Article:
Department of Climate and Space Sciences and Engineering in the College of Engineering at the University of Michigan

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Prof. Slavin quoted in Science magazine article on BepiColombo mission to Mercury

Posted: October 8, 2018

Prof. Slavin quoted in Science magazine article on BepiColombo mission to Mercury

Climate & Space professor James Slavin was recently interviewed by Science magazine for an article about the upcoming BepiColombo mission to Mercury. Prof. Slavin serves as a Science Co-Investigator for the STROFIO neutral mass spectrometer and the MERMAG magnetometer investigations, working alongside the STROFIO Principal Investigator, CLaSP research professor Stefano Livi
The BepiColombo mission is currently scheduled for launch October 20, 2018. 

From the article: 

Inside Mercury is another anomaly for the mission to explore: the planet's huge iron core, extending out to 80% of its radius, surrounded by a relatively thin layer of rock. One theory is that early in life, Mercury suffered a collision with another body that blasted off most of the lighter rocky material, leaving the heavier iron behind. Researchers would expect the iron core to have cooled and solidified by now, yet at least some of it is still liquid and churning, generating a magnetic field.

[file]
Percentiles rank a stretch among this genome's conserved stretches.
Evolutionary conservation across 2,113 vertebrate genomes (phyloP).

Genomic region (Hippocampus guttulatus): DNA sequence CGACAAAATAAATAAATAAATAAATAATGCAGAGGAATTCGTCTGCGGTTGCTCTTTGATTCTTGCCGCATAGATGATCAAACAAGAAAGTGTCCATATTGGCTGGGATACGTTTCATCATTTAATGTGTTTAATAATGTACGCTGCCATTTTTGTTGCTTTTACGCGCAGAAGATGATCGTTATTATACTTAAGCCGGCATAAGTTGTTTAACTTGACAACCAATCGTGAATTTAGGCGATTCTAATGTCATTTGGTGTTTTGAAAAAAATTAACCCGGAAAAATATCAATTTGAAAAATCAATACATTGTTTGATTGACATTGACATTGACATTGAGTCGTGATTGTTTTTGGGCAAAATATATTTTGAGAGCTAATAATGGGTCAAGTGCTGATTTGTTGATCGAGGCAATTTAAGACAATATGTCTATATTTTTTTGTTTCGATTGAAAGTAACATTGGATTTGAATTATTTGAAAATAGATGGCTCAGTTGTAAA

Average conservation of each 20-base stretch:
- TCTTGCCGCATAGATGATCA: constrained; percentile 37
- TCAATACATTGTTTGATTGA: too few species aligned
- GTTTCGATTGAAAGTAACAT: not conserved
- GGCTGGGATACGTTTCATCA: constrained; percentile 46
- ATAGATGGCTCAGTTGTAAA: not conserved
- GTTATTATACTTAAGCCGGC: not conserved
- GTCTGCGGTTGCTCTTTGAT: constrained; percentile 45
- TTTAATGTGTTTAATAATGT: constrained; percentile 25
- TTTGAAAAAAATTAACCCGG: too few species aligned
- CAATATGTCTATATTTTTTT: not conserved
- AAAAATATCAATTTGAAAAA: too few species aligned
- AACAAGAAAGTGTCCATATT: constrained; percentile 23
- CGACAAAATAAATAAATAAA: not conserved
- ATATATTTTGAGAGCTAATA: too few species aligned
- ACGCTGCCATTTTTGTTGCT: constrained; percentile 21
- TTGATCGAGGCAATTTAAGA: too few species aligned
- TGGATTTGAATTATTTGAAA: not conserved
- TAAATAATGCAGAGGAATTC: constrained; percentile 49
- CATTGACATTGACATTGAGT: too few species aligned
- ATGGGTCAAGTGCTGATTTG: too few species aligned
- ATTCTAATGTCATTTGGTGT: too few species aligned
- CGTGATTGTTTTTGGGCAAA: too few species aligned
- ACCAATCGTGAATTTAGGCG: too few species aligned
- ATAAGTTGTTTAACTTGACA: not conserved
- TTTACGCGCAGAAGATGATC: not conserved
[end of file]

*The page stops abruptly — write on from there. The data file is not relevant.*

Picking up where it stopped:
Although the field is 100 times weaker than Earth's, it accelerates electrons from the solar wind to high energy levels, a phenomenon not seen in Earth's magnetosphere. Magnetometers aboard both the European and Japanese spacecraft should help the team understand the processes behind the energy boost, says James Slavin, a lead MESSENGER investigator at the University of Michigan in Ann Arbor, who expects "definitive answers to the mystery."

Read the full article here: https://www.sciencemag.org/news/2018/10/most-ambitious-mercury-mission-yet-will-explore-mysteries-innermost-planet